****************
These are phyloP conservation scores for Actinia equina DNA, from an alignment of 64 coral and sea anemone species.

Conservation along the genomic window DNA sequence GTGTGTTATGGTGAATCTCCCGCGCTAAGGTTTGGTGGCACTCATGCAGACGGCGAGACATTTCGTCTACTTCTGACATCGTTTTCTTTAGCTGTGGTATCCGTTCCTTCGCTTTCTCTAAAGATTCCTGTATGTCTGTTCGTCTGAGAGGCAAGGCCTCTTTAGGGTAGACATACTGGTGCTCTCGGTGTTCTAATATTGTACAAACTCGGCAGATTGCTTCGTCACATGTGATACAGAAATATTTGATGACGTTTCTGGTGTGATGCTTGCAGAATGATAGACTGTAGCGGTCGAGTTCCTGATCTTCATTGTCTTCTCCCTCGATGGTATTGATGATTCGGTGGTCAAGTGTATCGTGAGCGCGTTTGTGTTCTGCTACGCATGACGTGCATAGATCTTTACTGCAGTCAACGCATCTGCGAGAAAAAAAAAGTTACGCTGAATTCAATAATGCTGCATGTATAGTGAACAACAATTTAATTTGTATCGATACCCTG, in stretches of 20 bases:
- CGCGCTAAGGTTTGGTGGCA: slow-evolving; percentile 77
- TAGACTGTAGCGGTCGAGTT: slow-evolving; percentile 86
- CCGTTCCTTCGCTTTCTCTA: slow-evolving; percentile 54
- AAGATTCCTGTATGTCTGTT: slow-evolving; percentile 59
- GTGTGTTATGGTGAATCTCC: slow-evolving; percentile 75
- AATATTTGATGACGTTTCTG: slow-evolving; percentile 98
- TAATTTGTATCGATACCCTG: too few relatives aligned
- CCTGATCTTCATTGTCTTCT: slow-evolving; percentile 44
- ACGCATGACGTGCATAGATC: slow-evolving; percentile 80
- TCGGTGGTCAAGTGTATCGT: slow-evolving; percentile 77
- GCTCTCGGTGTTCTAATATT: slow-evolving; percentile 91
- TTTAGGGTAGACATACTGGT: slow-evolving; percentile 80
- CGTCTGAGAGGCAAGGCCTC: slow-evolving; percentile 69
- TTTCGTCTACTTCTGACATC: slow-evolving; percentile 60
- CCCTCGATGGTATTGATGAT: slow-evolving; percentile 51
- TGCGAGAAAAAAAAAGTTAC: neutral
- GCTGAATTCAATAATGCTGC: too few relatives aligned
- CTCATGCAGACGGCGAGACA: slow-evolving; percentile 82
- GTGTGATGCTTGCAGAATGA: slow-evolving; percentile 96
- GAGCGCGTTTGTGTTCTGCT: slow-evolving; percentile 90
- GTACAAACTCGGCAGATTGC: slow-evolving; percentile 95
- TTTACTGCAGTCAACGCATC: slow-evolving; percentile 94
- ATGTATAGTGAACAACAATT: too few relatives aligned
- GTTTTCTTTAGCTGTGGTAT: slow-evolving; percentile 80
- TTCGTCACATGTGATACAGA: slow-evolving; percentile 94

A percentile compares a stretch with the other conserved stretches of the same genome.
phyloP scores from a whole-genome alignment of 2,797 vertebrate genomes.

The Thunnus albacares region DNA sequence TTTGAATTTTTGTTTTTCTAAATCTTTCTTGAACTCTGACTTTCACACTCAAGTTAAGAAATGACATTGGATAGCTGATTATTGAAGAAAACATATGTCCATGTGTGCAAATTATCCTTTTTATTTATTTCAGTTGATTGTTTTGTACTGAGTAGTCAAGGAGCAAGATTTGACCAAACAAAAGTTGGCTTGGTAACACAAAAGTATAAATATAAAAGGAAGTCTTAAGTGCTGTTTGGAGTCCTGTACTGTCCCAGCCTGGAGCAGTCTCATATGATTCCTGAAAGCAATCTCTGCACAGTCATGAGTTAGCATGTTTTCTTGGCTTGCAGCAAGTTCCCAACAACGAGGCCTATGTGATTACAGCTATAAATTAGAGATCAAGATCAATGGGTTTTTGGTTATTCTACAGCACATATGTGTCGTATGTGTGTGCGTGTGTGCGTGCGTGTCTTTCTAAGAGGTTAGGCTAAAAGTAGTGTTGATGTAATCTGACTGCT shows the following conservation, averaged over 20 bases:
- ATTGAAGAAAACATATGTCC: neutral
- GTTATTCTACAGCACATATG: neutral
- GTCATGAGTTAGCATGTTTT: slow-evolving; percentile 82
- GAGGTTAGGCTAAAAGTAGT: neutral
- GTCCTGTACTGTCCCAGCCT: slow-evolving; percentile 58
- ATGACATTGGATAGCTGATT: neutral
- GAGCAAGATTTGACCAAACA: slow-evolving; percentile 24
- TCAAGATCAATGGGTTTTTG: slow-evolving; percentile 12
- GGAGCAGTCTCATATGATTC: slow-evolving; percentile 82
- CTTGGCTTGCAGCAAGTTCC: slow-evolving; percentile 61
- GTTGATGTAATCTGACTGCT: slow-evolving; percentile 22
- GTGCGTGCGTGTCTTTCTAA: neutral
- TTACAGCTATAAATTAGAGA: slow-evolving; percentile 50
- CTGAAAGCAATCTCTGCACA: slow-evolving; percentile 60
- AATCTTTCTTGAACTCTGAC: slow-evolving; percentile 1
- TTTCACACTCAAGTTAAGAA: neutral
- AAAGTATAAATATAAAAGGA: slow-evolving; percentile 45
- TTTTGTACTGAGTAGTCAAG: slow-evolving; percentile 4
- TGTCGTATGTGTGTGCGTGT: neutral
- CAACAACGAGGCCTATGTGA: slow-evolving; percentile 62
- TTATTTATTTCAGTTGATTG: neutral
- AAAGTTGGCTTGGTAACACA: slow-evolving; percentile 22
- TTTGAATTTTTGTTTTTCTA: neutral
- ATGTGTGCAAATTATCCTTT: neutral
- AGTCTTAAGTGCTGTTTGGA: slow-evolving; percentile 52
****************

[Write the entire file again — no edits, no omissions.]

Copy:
These are phyloP conservation scores for Actinia equina DNA, from an alignment of 64 coral and sea anemone species.

Conservation along the genomic window DNA sequence GTGTGTTATGGTGAATCTCCCGCGCTAAGGTTTGGTGGCACTCATGCAGACGGCGAGACATTTCGTCTACTTCTGACATCGTTTTCTTTAGCTGTGGTATCCGTTCCTTCGCTTTCTCTAAAGATTCCTGTATGTCTGTTCGTCTGAGAGGCAAGGCCTCTTTAGGGTAGACATACTGGTGCTCTCGGTGTTCTAATATTGTACAAACTCGGCAGATTGCTTCGTCACATGTGATACAGAAATATTTGATGACGTTTCTGGTGTGATGCTTGCAGAATGATAGACTGTAGCGGTCGAGTTCCTGATCTTCATTGTCTTCTCCCTCGATGGTATTGATGATTCGGTGGTCAAGTGTATCGTGAGCGCGTTTGTGTTCTGCTACGCATGACGTGCATAGATCTTTACTGCAGTCAACGCATCTGCGAGAAAAAAAAAGTTACGCTGAATTCAATAATGCTGCATGTATAGTGAACAACAATTTAATTTGTATCGATACCCTG, in stretches of 20 bases:
- CGCGCTAAGGTTTGGTGGCA: slow-evolving; percentile 77
- TAGACTGTAGCGGTCGAGTT: slow-evolving; percentile 86
- CCGTTCCTTCGCTTTCTCTA: slow-evolving; percentile 54
- AAGATTCCTGTATGTCTGTT: slow-evolving; percentile 59
- GTGTGTTATGGTGAATCTCC: slow-evolving; percentile 75
- AATATTTGATGACGTTTCTG: slow-evolving; percentile 98
- TAATTTGTATCGATACCCTG: too few relatives aligned
- CCTGATCTTCATTGTCTTCT: slow-evolving; percentile 44
- ACGCATGACGTGCATAGATC: slow-evolving; percentile 80
- TCGGTGGTCAAGTGTATCGT: slow-evolving; percentile 77
- GCTCTCGGTGTTCTAATATT: slow-evolving; percentile 91
- TTTAGGGTAGACATACTGGT: slow-evolving; percentile 80
- CGTCTGAGAGGCAAGGCCTC: slow-evolving; percentile 69
- TTTCGTCTACTTCTGACATC: slow-evolving; percentile 60
- CCCTCGATGGTATTGATGAT: slow-evolving; percentile 51
- TGCGAGAAAAAAAAAGTTAC: neutral
- GCTGAATTCAATAATGCTGC: too few relatives aligned
- CTCATGCAGACGGCGAGACA: slow-evolving; percentile 82
- GTGTGATGCTTGCAGAATGA: slow-evolving; percentile 96
- GAGCGCGTTTGTGTTCTGCT: slow-evolving; percentile 90
- GTACAAACTCGGCAGATTGC: slow-evolving; percentile 95
- TTTACTGCAGTCAACGCATC: slow-evolving; percentile 94
- ATGTATAGTGAACAACAATT: too few relatives aligned
- GTTTTCTTTAGCTGTGGTAT: slow-evolving; percentile 80
- TTCGTCACATGTGATACAGA: slow-evolving; percentile 94

A percentile compares a stretch with the other conserved stretches of the same genome.
phyloP scores from a whole-genome alignment of 2,797 vertebrate genomes.

The Thunnus albacares region DNA sequence TTTGAATTTTTGTTTTTCTAAATCTTTCTTGAACTCTGACTTTCACACTCAAGTTAAGAAATGACATTGGATAGCTGATTATTGAAGAAAACATATGTCCATGTGTGCAAATTATCCTTTTTATTTATTTCAGTTGATTGTTTTGTACTGAGTAGTCAAGGAGCAAGATTTGACCAAACAAAAGTTGGCTTGGTAACACAAAAGTATAAATATAAAAGGAAGTCTTAAGTGCTGTTTGGAGTCCTGTACTGTCCCAGCCTGGAGCAGTCTCATATGATTCCTGAAAGCAATCTCTGCACAGTCATGAGTTAGCATGTTTTCTTGGCTTGCAGCAAGTTCCCAACAACGAGGCCTATGTGATTACAGCTATAAATTAGAGATCAAGATCAATGGGTTTTTGGTTATTCTACAGCACATATGTGTCGTATGTGTGTGCGTGTGTGCGTGCGTGTCTTTCTAAGAGGTTAGGCTAAAAGTAGTGTTGATGTAATCTGACTGCT shows the following conservation, averaged over 20 bases:
- ATTGAAGAAAACATATGTCC: neutral
- GTTATTCTACAGCACATATG: neutral
- GTCATGAGTTAGCATGTTTT: slow-evolving; percentile 82
- GAGGTTAGGCTAAAAGTAGT: neutral
- GTCCTGTACTGTCCCAGCCT: slow-evolving; percentile 58
- ATGACATTGGATAGCTGATT: neutral
- GAGCAAGATTTGACCAAACA: slow-evolving; percentile 24
- TCAAGATCAATGGGTTTTTG: slow-evolving; percentile 12
- GGAGCAGTCTCATATGATTC: slow-evolving; percentile 82
- CTTGGCTTGCAGCAAGTTCC: slow-evolving; percentile 61
- GTTGATGTAATCTGACTGCT: slow-evolving; percentile 22
- GTGCGTGCGTGTCTTTCTAA: neutral
- TTACAGCTATAAATTAGAGA: slow-evolving; percentile 50
- CTGAAAGCAATCTCTGCACA: slow-evolving; percentile 60
- AATCTTTCTTGAACTCTGAC: slow-evolving; percentile 1
- TTTCACACTCAAGTTAAGAA: neutral
- AAAGTATAAATATAAAAGGA: slow-evolving; percentile 45
- TTTTGTACTGAGTAGTCAAG: slow-evolving; percentile 4
- TGTCGTATGTGTGTGCGTGT: neutral
- CAACAACGAGGCCTATGTGA: slow-evolving; percentile 62
- TTATTTATTTCAGTTGATTG: neutral
- AAAGTTGGCTTGGTAACACA: slow-evolving; percentile 22
- TTTGAATTTTTGTTTTTCTA: neutral
- ATGTGTGCAAATTATCCTTT: neutral
- AGTCTTAAGTGCTGTTTGGA: slow-evolving; percentile 52